[Bethany Sims] For my capstone, the final deliverable was a fully integrated communications plan to solve for your client’s challenge. In Georgetown’s program, students find their own client, but if you have trouble, advisors are quick to help with connections and recommendations.
My client was the US Chamber of Commerce, and the challenge was to craft a communications plan for a digital product scheduled for launch in 2019. My challenge was a bit unique in launching a communications program for a yet-to-be-launched product, but I was fortunate to have a highly involved client who was able to provide a lot of research. Capstone is structured for several deliverables throughout the semester which helps to keep the project on track. Students must conduct primary research, write a plan outline, and deliver the final plan as key deliverables. We had weekly class meetings and a weekly check-in scheduled with our advisor.
I presented my plan twice, once to my class and once to my client at their offices. The client presentation wasn’t required, but I wanted to present my plan after spending so much time on it. After three months of work, it really all came down to a 15-minute presentation and a 25-page deck.
For future or current master’s students, it is never too soon to start thinking about your capstone project for your course. Pick an industry you are somewhat familiar with; your final result will be better and your client connection stronger. Also utilize your classmates, everyone is going through this together and I found it was so helpful to meet up to bounce ideas off each other.
[MastersinCommunications.com] What key takeaways, experiences, or connections from Georgetown’s MPS in Integrated Marketing Communications program have you found to be the most helpful for you in your career path?
[Bethany Sims] The network, hands down. Yes, you want to do a good job in class, but the lasting impact from your program are your connections. Part of that is how you conduct yourself in class. Would you give a job to your classmate who texted through class or wasn’t engaged? Know how you are building a reputation in the classroom with your peers, professors, and guest speakers. When I was looking for a job, I took every guest speaker I could to coffee and had a specific ask to talk about my career. I got three interviews from doing that and landed a job through my research professor. She had seen my work all semester and when she heard I was looking, generously offered to pass on my resume to her old firm with a recommendation.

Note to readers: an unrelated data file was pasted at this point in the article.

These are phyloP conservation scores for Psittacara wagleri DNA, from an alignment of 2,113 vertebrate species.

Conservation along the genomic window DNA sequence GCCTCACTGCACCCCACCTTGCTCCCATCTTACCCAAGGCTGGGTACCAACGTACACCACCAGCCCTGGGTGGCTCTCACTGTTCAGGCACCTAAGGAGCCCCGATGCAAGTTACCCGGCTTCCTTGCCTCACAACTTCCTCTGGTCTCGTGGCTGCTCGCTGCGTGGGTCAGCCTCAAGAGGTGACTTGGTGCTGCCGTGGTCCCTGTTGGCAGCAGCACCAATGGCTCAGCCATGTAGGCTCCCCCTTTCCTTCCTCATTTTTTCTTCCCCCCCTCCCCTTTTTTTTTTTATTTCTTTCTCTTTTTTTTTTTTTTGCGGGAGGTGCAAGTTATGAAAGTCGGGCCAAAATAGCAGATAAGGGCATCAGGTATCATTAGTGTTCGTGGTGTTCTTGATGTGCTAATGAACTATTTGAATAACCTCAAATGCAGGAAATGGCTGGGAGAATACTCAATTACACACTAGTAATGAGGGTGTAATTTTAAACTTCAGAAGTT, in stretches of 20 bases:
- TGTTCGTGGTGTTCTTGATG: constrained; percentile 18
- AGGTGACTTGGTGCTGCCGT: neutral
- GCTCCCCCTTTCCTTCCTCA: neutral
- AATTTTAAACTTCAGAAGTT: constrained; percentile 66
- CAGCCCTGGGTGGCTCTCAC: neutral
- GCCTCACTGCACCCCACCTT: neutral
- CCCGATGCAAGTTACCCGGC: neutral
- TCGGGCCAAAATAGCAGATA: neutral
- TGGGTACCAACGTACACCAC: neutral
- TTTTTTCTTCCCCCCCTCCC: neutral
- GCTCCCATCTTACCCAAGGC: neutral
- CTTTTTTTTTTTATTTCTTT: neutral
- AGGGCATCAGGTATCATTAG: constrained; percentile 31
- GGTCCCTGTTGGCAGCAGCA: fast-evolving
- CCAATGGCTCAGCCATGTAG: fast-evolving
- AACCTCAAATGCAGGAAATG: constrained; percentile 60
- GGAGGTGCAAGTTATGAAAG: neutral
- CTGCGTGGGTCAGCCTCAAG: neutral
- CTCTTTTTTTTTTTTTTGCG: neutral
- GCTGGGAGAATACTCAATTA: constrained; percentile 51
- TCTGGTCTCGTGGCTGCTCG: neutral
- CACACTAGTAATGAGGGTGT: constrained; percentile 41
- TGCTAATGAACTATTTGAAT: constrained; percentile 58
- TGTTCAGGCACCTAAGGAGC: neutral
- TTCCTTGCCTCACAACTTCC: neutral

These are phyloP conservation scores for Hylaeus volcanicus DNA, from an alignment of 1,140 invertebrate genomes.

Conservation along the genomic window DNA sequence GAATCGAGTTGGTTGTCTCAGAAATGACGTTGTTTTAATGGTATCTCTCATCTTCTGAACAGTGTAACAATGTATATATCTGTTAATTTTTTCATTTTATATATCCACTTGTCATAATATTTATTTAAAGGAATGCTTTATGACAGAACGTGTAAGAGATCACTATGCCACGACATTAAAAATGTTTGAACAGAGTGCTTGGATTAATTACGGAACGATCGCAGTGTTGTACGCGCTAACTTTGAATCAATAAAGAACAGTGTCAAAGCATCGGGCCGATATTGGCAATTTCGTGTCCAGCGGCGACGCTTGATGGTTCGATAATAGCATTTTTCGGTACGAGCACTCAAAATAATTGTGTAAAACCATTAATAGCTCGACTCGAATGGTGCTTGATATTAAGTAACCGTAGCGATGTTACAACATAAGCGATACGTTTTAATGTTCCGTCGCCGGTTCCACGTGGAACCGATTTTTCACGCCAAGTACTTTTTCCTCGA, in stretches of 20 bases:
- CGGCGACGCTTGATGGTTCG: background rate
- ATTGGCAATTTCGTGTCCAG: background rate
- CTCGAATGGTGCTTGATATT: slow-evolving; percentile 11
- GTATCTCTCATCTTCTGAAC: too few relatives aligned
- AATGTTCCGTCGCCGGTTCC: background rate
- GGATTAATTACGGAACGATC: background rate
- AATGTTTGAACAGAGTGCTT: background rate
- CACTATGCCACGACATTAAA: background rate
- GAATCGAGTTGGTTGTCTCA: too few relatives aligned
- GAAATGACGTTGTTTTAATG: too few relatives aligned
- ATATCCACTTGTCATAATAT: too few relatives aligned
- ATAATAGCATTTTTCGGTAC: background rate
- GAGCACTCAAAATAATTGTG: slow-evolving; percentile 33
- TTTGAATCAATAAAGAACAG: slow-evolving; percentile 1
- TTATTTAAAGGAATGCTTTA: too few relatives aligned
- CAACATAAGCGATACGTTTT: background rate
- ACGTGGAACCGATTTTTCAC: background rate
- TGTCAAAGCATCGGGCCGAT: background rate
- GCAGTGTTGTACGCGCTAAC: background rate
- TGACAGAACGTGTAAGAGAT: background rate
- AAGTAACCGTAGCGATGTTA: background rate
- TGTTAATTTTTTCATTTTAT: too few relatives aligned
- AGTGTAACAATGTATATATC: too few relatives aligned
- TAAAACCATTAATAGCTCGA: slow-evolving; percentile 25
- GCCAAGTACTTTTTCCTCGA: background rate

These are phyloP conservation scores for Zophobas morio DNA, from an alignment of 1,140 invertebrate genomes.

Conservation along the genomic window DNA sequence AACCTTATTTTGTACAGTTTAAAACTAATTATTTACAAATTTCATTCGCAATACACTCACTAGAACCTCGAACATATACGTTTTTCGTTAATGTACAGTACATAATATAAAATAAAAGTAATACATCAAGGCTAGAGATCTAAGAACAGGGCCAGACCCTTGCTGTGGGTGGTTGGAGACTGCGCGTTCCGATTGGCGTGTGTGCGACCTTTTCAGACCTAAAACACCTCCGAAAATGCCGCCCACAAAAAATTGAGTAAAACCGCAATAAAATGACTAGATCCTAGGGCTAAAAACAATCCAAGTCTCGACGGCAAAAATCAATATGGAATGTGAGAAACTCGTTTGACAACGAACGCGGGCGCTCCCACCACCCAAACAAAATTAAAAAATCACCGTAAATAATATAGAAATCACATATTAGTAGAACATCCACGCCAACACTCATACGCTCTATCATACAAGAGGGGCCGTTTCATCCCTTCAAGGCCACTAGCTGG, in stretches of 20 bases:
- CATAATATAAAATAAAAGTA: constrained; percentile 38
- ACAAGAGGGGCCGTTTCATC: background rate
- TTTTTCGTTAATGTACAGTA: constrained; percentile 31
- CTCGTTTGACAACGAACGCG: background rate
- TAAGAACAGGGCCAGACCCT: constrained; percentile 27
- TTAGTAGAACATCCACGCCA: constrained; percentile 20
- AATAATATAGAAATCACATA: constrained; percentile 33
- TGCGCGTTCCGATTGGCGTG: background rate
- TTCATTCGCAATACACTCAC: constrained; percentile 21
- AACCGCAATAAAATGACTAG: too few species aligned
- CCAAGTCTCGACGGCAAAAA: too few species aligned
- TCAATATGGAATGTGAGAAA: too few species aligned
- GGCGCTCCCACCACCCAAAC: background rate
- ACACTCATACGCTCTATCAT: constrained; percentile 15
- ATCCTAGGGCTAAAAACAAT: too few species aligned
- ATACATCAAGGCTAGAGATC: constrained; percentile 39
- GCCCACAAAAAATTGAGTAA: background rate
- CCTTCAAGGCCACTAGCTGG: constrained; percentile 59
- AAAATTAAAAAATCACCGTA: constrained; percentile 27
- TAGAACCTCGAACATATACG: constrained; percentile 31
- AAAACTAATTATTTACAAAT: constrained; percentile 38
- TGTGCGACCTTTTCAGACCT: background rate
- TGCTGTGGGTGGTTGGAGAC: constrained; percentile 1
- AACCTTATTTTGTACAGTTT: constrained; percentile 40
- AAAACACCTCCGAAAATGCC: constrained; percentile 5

As far as connections, I think that is something that will pay off for a long time. My fellow alumni and I are basically all at the same level in our career right now but down the road, that’s where future jobs and new business leads will come from. The Georgetown network will be a valuable resource at every stage in my career.
[MastersinCommunications.com] What advice would you give students just starting Georgetown University’s Master of Professional Studies in Integrated Marking Communications program? More broadly, what advice would you give students who are either considering or starting a master’s in communication program, whether it be at Georgetown or another university?
[Bethany Sims] You’ll freak out a few times the first semester but just focus on getting that first semester out of the way. Learned confidence is the best way to prove to yourself you can do this. If you are considering getting a master’s, there are a few things you should check before starting. First, the cost. How are you going to pay for school? I took out loans because I was fortunate enough not to have any undergrad debt because of scholarships and generous parents. But I found that many companies have scholarship programs for graduate students and employers can be willing to help out.
Second, why are you doing this? I remember talking to a friend who was applying to MBA programs because it “seemed like a good next step.” Don’t go back and get your master’s because you think it’s the next thing you need to do to check a box or reach a standard. Go back to get your master’s if you know it will open the door you want to go through in your chosen field. Third, pick some things to cut. While I was working and in school, I dropped my volunteer activities and kept Friday night as my time to take off from any type of work. Other than that, I was mainly doing homework. I missed a lot of parties, birthdays, and trips but now that my master’s is behind me and I got the job I wanted, I know it was all worth it.
Thank you, Ms. Sims, for your excellent insights on Georgetown University’s Master of Professional Studies in Integrated Marking Communications program!